Results: We identified 84 patients with one or more rare CNVs, and, within this group, 14 (7.5%) with recurrent risk factor CNVs and 15 (8.0%) with likely pathogenic CNVs. Nine patients carried recurrent hotspot CNVs including at 16p13.11 and 1p36, with the most striking finding that four individuals (three from Sardinia) carried a duplication, and one a deletion, at Xp22.31. Five patients with RE carried a rare CNV that disrupted genes associated with other epilepsies (, , and ), and 17 cases carried CNVs that disrupted genes associated with other neurological conditions or that are involved in neuronal signalling/development. Network analysis of disrupted genes with high brain expression identified significant enrichment in pathways of the cholinergic synapse, guanine-exchange factor activation and the mammalian target of rapamycin.

Conclusion: Our results provide a CNV profile of an ethnically diverse cohort of patients with RE, uncovering new areas of research focus, and emphasise the importance of studying non-western European populations in oligogenic disorders to uncover a full picture of risk variation.
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http://dx.doi.org/10.1136/jmedgenet-2018-105319DOI Listing
http://www.ncbi.nlm.nih.gov/pmc/articles/PMC6119347PMC
September 2018

Somatic SLC35A2 variants in the brain are associated with intractable neocortical epilepsy.

Ann Neurol 2018 06 16;83(6):1133-1146. Epub 2018 May 16.

Institute for Genomic Medicine, Columbia University, New York, NY.

Objective: Somatic variants are a recognized cause of epilepsy-associated focal malformations of cortical development (MCD). We hypothesized that somatic variants may underlie a wider range of focal epilepsy, including nonlesional focal epilepsy (NLFE). Through genetic analysis of brain tissue, we evaluated the role of somatic variation in focal epilepsy with and without MCD.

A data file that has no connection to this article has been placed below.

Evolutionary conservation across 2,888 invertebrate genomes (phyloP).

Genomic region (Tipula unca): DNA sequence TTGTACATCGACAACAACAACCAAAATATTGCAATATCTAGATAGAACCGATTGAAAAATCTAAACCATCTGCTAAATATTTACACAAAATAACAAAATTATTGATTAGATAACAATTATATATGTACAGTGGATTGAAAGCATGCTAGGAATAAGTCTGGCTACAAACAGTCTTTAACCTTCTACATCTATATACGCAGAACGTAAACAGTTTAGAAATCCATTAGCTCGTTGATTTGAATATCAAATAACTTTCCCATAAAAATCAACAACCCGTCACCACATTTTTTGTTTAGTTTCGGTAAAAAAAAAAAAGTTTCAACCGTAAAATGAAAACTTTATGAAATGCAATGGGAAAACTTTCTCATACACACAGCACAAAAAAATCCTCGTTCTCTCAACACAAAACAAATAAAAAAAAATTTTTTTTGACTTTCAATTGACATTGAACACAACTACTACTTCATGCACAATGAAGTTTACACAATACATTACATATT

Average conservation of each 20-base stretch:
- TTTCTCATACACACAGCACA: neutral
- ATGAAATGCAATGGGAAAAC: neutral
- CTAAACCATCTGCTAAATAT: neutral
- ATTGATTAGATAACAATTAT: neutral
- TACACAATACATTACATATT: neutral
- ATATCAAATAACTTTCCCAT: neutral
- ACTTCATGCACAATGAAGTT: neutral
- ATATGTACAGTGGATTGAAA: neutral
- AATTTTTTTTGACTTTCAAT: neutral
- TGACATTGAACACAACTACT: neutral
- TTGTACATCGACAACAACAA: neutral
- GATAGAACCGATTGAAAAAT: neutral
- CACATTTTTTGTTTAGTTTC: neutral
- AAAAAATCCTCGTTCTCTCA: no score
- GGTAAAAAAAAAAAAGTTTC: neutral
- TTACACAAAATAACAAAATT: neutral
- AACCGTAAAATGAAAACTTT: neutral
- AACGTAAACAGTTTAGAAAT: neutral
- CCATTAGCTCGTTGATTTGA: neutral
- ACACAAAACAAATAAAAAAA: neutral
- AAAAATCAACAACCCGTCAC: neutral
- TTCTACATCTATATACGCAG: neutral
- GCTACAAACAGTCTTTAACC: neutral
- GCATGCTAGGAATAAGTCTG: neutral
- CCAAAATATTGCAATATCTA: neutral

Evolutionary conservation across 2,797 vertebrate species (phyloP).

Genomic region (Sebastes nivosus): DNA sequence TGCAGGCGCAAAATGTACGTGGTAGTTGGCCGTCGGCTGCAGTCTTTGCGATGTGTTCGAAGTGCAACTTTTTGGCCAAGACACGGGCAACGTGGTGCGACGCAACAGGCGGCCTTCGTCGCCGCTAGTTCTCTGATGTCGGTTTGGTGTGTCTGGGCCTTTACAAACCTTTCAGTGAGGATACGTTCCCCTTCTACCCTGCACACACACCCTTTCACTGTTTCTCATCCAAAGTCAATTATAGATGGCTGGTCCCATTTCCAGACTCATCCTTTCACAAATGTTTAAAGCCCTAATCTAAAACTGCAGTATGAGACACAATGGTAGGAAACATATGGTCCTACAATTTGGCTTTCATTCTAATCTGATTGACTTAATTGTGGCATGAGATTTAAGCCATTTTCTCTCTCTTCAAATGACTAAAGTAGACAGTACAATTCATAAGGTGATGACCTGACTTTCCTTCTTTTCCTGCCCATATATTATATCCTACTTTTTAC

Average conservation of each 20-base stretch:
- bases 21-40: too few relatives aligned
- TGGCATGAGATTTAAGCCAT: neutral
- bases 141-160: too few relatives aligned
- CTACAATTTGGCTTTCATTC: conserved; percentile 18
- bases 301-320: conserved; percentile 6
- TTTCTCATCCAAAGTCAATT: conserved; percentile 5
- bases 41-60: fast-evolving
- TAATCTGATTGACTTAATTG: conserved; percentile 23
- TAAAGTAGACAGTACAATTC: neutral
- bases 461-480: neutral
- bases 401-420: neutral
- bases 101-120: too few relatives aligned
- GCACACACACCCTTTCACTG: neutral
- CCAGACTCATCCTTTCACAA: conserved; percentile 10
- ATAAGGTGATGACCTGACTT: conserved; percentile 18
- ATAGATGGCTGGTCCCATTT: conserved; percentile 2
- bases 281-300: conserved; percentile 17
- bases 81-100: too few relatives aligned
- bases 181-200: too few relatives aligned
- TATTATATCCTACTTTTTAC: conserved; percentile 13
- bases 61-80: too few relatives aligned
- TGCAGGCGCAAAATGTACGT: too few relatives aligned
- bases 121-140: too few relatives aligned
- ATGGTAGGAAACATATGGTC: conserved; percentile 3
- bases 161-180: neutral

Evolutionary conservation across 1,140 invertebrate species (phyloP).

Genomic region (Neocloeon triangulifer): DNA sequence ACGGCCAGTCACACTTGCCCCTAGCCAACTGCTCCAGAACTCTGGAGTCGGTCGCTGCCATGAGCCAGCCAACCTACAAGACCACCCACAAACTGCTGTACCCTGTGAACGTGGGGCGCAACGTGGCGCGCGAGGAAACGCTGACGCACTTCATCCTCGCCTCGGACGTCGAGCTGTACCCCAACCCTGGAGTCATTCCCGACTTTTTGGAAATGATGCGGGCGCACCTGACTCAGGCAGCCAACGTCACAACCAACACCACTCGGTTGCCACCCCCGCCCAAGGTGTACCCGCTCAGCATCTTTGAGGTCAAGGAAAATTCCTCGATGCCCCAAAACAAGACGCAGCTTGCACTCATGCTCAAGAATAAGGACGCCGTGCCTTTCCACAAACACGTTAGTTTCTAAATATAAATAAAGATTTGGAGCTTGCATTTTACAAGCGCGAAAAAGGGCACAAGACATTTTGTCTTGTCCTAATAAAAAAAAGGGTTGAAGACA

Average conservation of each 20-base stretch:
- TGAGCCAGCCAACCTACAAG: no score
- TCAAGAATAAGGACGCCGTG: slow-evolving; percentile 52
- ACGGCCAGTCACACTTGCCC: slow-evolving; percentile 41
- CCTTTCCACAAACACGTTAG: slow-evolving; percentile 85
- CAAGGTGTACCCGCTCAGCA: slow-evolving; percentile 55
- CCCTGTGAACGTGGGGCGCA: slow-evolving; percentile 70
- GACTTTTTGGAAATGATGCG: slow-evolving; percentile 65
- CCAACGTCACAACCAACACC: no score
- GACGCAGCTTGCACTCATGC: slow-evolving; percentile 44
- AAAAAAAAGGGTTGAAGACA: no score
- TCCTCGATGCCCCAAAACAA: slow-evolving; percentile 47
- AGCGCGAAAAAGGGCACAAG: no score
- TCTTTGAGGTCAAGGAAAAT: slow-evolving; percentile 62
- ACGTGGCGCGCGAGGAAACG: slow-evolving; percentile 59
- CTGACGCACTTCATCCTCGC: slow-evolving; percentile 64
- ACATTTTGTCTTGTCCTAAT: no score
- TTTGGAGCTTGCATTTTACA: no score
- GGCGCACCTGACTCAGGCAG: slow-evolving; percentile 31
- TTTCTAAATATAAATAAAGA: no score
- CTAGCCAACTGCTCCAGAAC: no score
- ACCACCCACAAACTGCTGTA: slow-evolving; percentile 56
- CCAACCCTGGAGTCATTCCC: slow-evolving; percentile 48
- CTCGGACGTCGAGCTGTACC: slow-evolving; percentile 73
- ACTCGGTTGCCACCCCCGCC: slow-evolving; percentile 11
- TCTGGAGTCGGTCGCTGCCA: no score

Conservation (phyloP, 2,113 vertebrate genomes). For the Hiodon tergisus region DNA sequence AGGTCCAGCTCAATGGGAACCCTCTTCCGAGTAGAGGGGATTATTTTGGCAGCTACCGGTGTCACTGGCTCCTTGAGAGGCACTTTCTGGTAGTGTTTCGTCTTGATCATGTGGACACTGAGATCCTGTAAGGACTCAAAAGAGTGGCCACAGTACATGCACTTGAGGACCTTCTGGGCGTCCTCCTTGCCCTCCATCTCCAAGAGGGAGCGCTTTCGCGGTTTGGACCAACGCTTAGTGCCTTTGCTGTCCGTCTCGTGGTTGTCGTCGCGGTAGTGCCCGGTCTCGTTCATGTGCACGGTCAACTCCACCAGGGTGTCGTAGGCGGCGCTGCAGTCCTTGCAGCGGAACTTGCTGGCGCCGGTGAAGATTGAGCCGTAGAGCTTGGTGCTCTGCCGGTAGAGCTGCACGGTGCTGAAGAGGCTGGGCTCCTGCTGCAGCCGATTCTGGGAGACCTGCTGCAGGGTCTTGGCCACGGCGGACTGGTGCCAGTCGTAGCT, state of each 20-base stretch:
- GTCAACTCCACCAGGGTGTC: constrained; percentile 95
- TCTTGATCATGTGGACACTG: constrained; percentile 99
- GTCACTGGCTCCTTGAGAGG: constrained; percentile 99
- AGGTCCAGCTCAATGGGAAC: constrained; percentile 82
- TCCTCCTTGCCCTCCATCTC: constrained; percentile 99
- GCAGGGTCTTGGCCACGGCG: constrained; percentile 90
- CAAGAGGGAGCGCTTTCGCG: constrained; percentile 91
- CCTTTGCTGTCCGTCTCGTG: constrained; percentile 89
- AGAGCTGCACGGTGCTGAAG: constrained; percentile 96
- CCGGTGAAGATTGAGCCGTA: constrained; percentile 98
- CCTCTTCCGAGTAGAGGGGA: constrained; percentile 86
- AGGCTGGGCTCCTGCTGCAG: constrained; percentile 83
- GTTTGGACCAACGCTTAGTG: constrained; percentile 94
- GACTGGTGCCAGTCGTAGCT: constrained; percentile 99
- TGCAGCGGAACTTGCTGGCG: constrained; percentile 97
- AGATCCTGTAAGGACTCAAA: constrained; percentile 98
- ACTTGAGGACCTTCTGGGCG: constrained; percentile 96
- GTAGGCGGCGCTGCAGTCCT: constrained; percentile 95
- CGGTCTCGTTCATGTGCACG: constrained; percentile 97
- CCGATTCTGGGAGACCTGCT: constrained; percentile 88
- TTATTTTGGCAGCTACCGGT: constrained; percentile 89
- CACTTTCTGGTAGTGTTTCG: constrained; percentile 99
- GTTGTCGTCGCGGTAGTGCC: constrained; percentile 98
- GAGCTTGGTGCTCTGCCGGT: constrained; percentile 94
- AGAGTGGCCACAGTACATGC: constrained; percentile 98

Methods: We identified somatic variants through high-depth exome and ultra-high-depth candidate gene sequencing of DNA from epilepsy surgery specimens and leukocytes from 18 individuals with NLFE and 38 with focal MCD.

Results: We observed somatic variants in 5 cases in SLC35A2, a gene associated with glycosylation defects and rare X-linked epileptic encephalopathies. Nonsynonymous variants in SLC35A2 were detected in resected brain, and absent from leukocytes, in 3 of 18 individuals (17%) with NLFE, 1 female and 2 males, with variant allele frequencies (VAFs) in brain-derived DNA of 2 to 14%. Pathologic evaluation revealed focal cortical dysplasia type Ia (FCD1a) in 2 of the 3 NLFE cases. In the MCD cohort, nonsynonymous variants in SCL35A2 were detected in the brains of 2 males with intractable epilepsy, developmental delay, and magnetic resonance imaging suggesting FCD, with VAFs of 19 to 53%; Evidence for FCD was not observed in either brain tissue specimen.